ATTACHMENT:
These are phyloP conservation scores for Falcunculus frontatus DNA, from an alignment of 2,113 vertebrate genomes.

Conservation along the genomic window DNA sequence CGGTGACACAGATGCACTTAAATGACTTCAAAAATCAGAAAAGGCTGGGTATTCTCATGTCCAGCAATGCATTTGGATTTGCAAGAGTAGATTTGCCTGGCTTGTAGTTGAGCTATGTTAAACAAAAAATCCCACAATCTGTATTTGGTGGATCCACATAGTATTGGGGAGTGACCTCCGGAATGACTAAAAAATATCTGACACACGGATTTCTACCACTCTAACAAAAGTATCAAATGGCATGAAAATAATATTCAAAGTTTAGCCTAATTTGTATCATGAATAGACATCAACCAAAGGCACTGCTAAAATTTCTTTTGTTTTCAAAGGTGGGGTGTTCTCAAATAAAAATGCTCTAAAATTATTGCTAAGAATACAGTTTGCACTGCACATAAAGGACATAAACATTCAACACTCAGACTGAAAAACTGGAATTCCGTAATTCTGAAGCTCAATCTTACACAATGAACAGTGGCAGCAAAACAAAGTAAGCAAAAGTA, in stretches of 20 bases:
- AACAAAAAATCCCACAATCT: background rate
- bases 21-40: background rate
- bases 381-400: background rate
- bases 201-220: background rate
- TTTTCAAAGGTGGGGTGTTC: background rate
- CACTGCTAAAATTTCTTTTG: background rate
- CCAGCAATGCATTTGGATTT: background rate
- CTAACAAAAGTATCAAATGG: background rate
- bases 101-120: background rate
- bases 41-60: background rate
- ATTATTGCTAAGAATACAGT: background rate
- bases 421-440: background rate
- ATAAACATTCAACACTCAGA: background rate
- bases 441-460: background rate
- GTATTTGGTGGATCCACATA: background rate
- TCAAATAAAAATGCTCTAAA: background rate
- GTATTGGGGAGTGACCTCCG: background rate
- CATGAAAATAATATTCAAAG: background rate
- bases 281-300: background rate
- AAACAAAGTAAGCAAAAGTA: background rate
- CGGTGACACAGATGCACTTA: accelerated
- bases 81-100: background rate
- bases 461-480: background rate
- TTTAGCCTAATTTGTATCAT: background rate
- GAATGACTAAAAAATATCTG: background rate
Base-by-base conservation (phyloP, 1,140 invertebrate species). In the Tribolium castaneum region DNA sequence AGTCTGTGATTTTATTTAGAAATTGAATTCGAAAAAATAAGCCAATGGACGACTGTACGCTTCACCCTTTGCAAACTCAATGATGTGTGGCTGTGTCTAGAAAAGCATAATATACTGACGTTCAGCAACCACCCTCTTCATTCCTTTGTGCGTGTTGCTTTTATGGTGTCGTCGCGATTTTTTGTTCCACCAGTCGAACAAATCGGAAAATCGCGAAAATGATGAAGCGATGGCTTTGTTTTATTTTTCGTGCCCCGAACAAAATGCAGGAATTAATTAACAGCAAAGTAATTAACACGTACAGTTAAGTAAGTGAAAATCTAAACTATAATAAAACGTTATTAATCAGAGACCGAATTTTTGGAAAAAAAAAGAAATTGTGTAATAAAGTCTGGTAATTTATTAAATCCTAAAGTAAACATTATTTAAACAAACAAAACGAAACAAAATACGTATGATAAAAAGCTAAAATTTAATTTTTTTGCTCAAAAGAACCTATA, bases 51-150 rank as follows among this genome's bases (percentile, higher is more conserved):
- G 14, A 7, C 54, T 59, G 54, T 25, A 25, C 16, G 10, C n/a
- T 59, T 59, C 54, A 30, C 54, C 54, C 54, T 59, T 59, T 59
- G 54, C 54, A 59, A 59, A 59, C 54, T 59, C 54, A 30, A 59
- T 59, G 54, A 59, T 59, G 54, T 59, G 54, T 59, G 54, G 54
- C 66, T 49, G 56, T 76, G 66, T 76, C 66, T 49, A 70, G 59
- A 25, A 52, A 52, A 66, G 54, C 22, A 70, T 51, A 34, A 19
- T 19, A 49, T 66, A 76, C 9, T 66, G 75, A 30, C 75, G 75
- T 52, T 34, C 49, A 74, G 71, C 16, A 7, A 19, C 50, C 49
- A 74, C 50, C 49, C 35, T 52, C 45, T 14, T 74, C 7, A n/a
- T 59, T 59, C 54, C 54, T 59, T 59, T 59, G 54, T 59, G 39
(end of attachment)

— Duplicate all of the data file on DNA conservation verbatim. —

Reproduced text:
These are phyloP conservation scores for Falcunculus frontatus DNA, from an alignment of 2,113 vertebrate genomes.

Conservation along the genomic window DNA sequence CGGTGACACAGATGCACTTAAATGACTTCAAAAATCAGAAAAGGCTGGGTATTCTCATGTCCAGCAATGCATTTGGATTTGCAAGAGTAGATTTGCCTGGCTTGTAGTTGAGCTATGTTAAACAAAAAATCCCACAATCTGTATTTGGTGGATCCACATAGTATTGGGGAGTGACCTCCGGAATGACTAAAAAATATCTGACACACGGATTTCTACCACTCTAACAAAAGTATCAAATGGCATGAAAATAATATTCAAAGTTTAGCCTAATTTGTATCATGAATAGACATCAACCAAAGGCACTGCTAAAATTTCTTTTGTTTTCAAAGGTGGGGTGTTCTCAAATAAAAATGCTCTAAAATTATTGCTAAGAATACAGTTTGCACTGCACATAAAGGACATAAACATTCAACACTCAGACTGAAAAACTGGAATTCCGTAATTCTGAAGCTCAATCTTACACAATGAACAGTGGCAGCAAAACAAAGTAAGCAAAAGTA, in stretches of 20 bases:
- AACAAAAAATCCCACAATCT: background rate
- bases 21-40: background rate
- bases 381-400: background rate
- bases 201-220: background rate
- TTTTCAAAGGTGGGGTGTTC: background rate
- CACTGCTAAAATTTCTTTTG: background rate
- CCAGCAATGCATTTGGATTT: background rate
- CTAACAAAAGTATCAAATGG: background rate
- bases 101-120: background rate
- bases 41-60: background rate
- ATTATTGCTAAGAATACAGT: background rate
- bases 421-440: background rate
- ATAAACATTCAACACTCAGA: background rate
- bases 441-460: background rate
- GTATTTGGTGGATCCACATA: background rate
- TCAAATAAAAATGCTCTAAA: background rate
- GTATTGGGGAGTGACCTCCG: background rate
- CATGAAAATAATATTCAAAG: background rate
- bases 281-300: background rate
- AAACAAAGTAAGCAAAAGTA: background rate
- CGGTGACACAGATGCACTTA: accelerated
- bases 81-100: background rate
- bases 461-480: background rate
- TTTAGCCTAATTTGTATCAT: background rate
- GAATGACTAAAAAATATCTG: background rate
Base-by-base conservation (phyloP, 1,140 invertebrate species). In the Tribolium castaneum region DNA sequence AGTCTGTGATTTTATTTAGAAATTGAATTCGAAAAAATAAGCCAATGGACGACTGTACGCTTCACCCTTTGCAAACTCAATGATGTGTGGCTGTGTCTAGAAAAGCATAATATACTGACGTTCAGCAACCACCCTCTTCATTCCTTTGTGCGTGTTGCTTTTATGGTGTCGTCGCGATTTTTTGTTCCACCAGTCGAACAAATCGGAAAATCGCGAAAATGATGAAGCGATGGCTTTGTTTTATTTTTCGTGCCCCGAACAAAATGCAGGAATTAATTAACAGCAAAGTAATTAACACGTACAGTTAAGTAAGTGAAAATCTAAACTATAATAAAACGTTATTAATCAGAGACCGAATTTTTGGAAAAAAAAAGAAATTGTGTAATAAAGTCTGGTAATTTATTAAATCCTAAAGTAAACATTATTTAAACAAACAAAACGAAACAAAATACGTATGATAAAAAGCTAAAATTTAATTTTTTTGCTCAAAAGAACCTATA, bases 51-150 rank as follows among this genome's bases (percentile, higher is more conserved):
- G 14, A 7, C 54, T 59, G 54, T 25, A 25, C 16, G 10, C n/a
- T 59, T 59, C 54, A 30, C 54, C 54, C 54, T 59, T 59, T 59
- G 54, C 54, A 59, A 59, A 59, C 54, T 59, C 54, A 30, A 59
- T 59, G 54, A 59, T 59, G 54, T 59, G 54, T 59, G 54, G 54
- C 66, T 49, G 56, T 76, G 66, T 76, C 66, T 49, A 70, G 59
- A 25, A 52, A 52, A 66, G 54, C 22, A 70, T 51, A 34, A 19
- T 19, A 49, T 66, A 76, C 9, T 66, G 75, A 30, C 75, G 75
- T 52, T 34, C 49, A 74, G 71, C 16, A 7, A 19, C 50, C 49
- A 74, C 50, C 49, C 35, T 52, C 45, T 14, T 74, C 7, A n/a
- T 59, T 59, C 54, C 54, T 59, T 59, T 59, G 54, T 59, G 39